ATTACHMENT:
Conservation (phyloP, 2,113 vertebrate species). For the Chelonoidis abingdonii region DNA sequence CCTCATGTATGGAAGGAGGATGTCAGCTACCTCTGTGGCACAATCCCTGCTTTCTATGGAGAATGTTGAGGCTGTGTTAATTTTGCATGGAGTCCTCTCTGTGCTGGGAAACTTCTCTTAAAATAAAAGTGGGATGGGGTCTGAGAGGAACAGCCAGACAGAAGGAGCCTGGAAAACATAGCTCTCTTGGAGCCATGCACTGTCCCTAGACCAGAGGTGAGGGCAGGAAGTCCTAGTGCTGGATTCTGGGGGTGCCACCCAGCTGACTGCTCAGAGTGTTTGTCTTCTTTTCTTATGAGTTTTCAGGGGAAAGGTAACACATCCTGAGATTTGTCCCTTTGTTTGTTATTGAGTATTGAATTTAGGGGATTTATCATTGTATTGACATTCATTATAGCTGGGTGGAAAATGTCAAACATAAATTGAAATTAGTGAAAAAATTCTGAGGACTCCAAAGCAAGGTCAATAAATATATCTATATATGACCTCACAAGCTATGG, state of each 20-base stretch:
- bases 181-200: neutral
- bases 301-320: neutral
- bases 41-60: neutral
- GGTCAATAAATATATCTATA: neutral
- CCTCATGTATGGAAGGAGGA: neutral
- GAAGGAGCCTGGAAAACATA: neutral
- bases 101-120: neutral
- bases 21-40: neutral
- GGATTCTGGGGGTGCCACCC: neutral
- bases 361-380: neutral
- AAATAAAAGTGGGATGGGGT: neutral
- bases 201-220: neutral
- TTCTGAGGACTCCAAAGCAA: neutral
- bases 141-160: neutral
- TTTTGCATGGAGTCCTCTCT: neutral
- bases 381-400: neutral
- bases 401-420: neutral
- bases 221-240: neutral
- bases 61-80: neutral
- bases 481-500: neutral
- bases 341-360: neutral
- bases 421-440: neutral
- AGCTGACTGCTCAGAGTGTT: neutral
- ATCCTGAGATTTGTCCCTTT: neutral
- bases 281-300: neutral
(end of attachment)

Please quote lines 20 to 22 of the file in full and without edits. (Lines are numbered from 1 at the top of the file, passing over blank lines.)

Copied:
- bases 61-80: neutral
- bases 481-500: neutral
- bases 341-360: neutral